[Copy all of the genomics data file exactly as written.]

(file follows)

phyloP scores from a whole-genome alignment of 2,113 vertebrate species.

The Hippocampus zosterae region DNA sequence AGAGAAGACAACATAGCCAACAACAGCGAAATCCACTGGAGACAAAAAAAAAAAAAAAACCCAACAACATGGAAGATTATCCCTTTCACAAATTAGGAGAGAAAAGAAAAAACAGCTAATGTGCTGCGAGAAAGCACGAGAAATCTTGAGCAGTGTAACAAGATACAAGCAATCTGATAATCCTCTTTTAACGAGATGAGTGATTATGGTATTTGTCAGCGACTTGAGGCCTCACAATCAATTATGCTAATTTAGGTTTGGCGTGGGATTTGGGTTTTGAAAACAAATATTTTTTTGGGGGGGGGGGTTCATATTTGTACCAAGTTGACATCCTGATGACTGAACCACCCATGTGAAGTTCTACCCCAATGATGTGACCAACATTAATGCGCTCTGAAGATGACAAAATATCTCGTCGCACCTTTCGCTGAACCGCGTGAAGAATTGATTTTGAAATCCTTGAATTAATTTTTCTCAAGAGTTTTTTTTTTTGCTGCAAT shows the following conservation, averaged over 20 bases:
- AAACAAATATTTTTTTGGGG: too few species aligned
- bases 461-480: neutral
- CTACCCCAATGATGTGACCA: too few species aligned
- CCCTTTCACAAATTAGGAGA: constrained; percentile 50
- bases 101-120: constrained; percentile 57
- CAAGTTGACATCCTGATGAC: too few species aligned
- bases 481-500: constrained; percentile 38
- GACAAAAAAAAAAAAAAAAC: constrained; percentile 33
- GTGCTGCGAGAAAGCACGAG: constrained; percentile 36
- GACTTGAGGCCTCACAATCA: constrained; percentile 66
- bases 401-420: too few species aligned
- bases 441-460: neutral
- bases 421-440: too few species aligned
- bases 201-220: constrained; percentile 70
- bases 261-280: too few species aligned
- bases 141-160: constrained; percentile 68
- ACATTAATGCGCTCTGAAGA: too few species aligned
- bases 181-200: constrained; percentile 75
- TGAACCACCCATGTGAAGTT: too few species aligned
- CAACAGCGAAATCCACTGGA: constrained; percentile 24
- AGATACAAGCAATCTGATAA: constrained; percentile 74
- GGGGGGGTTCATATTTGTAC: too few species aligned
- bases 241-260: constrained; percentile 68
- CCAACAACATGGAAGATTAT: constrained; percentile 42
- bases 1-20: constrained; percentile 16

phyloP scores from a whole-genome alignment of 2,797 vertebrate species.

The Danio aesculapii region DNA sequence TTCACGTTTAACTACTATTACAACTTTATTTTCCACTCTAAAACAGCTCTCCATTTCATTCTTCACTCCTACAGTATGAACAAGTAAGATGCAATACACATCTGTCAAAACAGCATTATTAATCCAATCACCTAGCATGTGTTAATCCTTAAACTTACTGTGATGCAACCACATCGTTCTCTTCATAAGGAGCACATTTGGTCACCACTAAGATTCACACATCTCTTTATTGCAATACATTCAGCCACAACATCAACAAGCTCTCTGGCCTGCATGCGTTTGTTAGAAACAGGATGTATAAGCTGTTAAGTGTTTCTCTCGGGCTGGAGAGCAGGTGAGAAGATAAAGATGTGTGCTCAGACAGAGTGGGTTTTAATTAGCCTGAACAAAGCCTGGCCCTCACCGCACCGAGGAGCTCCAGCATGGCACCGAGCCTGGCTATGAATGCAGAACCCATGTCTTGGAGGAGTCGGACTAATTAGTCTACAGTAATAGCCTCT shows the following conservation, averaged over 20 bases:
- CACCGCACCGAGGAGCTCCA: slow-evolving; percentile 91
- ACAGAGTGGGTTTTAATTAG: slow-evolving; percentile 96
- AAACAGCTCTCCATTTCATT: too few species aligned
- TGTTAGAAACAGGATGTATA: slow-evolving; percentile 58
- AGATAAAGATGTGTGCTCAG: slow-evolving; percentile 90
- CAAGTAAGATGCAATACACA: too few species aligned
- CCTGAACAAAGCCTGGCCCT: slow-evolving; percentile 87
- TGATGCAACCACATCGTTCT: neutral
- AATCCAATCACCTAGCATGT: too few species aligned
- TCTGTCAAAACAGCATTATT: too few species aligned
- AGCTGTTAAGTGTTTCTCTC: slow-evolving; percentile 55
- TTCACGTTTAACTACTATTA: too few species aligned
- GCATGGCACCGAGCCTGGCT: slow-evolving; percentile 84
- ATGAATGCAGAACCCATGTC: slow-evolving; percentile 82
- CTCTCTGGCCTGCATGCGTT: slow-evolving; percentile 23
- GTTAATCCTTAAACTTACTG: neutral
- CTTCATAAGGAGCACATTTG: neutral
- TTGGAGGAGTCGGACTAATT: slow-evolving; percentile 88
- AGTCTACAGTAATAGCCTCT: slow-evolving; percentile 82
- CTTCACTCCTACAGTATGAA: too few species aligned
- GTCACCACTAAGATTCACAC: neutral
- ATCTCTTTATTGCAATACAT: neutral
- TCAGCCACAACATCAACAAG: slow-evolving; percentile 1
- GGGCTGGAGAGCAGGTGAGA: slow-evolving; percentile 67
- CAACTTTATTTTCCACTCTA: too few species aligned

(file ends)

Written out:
phyloP scores from a whole-genome alignment of 2,113 vertebrate species.

The Hippocampus zosterae region DNA sequence AGAGAAGACAACATAGCCAACAACAGCGAAATCCACTGGAGACAAAAAAAAAAAAAAAACCCAACAACATGGAAGATTATCCCTTTCACAAATTAGGAGAGAAAAGAAAAAACAGCTAATGTGCTGCGAGAAAGCACGAGAAATCTTGAGCAGTGTAACAAGATACAAGCAATCTGATAATCCTCTTTTAACGAGATGAGTGATTATGGTATTTGTCAGCGACTTGAGGCCTCACAATCAATTATGCTAATTTAGGTTTGGCGTGGGATTTGGGTTTTGAAAACAAATATTTTTTTGGGGGGGGGGGTTCATATTTGTACCAAGTTGACATCCTGATGACTGAACCACCCATGTGAAGTTCTACCCCAATGATGTGACCAACATTAATGCGCTCTGAAGATGACAAAATATCTCGTCGCACCTTTCGCTGAACCGCGTGAAGAATTGATTTTGAAATCCTTGAATTAATTTTTCTCAAGAGTTTTTTTTTTTGCTGCAAT shows the following conservation, averaged over 20 bases:
- AAACAAATATTTTTTTGGGG: too few species aligned
- bases 461-480: neutral
- CTACCCCAATGATGTGACCA: too few species aligned
- CCCTTTCACAAATTAGGAGA: constrained; percentile 50
- bases 101-120: constrained; percentile 57
- CAAGTTGACATCCTGATGAC: too few species aligned
- bases 481-500: constrained; percentile 38
- GACAAAAAAAAAAAAAAAAC: constrained; percentile 33
- GTGCTGCGAGAAAGCACGAG: constrained; percentile 36
- GACTTGAGGCCTCACAATCA: constrained; percentile 66
- bases 401-420: too few species aligned
- bases 441-460: neutral
- bases 421-440: too few species aligned
- bases 201-220: constrained; percentile 70
- bases 261-280: too few species aligned
- bases 141-160: constrained; percentile 68
- ACATTAATGCGCTCTGAAGA: too few species aligned
- bases 181-200: constrained; percentile 75
- TGAACCACCCATGTGAAGTT: too few species aligned
- CAACAGCGAAATCCACTGGA: constrained; percentile 24
- AGATACAAGCAATCTGATAA: constrained; percentile 74
- GGGGGGGTTCATATTTGTAC: too few species aligned
- bases 241-260: constrained; percentile 68
- CCAACAACATGGAAGATTAT: constrained; percentile 42
- bases 1-20: constrained; percentile 16

phyloP scores from a whole-genome alignment of 2,797 vertebrate species.

The Danio aesculapii region DNA sequence TTCACGTTTAACTACTATTACAACTTTATTTTCCACTCTAAAACAGCTCTCCATTTCATTCTTCACTCCTACAGTATGAACAAGTAAGATGCAATACACATCTGTCAAAACAGCATTATTAATCCAATCACCTAGCATGTGTTAATCCTTAAACTTACTGTGATGCAACCACATCGTTCTCTTCATAAGGAGCACATTTGGTCACCACTAAGATTCACACATCTCTTTATTGCAATACATTCAGCCACAACATCAACAAGCTCTCTGGCCTGCATGCGTTTGTTAGAAACAGGATGTATAAGCTGTTAAGTGTTTCTCTCGGGCTGGAGAGCAGGTGAGAAGATAAAGATGTGTGCTCAGACAGAGTGGGTTTTAATTAGCCTGAACAAAGCCTGGCCCTCACCGCACCGAGGAGCTCCAGCATGGCACCGAGCCTGGCTATGAATGCAGAACCCATGTCTTGGAGGAGTCGGACTAATTAGTCTACAGTAATAGCCTCT shows the following conservation, averaged over 20 bases:
- CACCGCACCGAGGAGCTCCA: slow-evolving; percentile 91
- ACAGAGTGGGTTTTAATTAG: slow-evolving; percentile 96
- AAACAGCTCTCCATTTCATT: too few species aligned
- TGTTAGAAACAGGATGTATA: slow-evolving; percentile 58
- AGATAAAGATGTGTGCTCAG: slow-evolving; percentile 90
- CAAGTAAGATGCAATACACA: too few species aligned
- CCTGAACAAAGCCTGGCCCT: slow-evolving; percentile 87
- TGATGCAACCACATCGTTCT: neutral
- AATCCAATCACCTAGCATGT: too few species aligned
- TCTGTCAAAACAGCATTATT: too few species aligned
- AGCTGTTAAGTGTTTCTCTC: slow-evolving; percentile 55
- TTCACGTTTAACTACTATTA: too few species aligned
- GCATGGCACCGAGCCTGGCT: slow-evolving; percentile 84
- ATGAATGCAGAACCCATGTC: slow-evolving; percentile 82
- CTCTCTGGCCTGCATGCGTT: slow-evolving; percentile 23
- GTTAATCCTTAAACTTACTG: neutral
- CTTCATAAGGAGCACATTTG: neutral
- TTGGAGGAGTCGGACTAATT: slow-evolving; percentile 88
- AGTCTACAGTAATAGCCTCT: slow-evolving; percentile 82
- CTTCACTCCTACAGTATGAA: too few species aligned
- GTCACCACTAAGATTCACAC: neutral
- ATCTCTTTATTGCAATACAT: neutral
- TCAGCCACAACATCAACAAG: slow-evolving; percentile 1
- GGGCTGGAGAGCAGGTGAGA: slow-evolving; percentile 67
- CAACTTTATTTTCCACTCTA: too few species aligned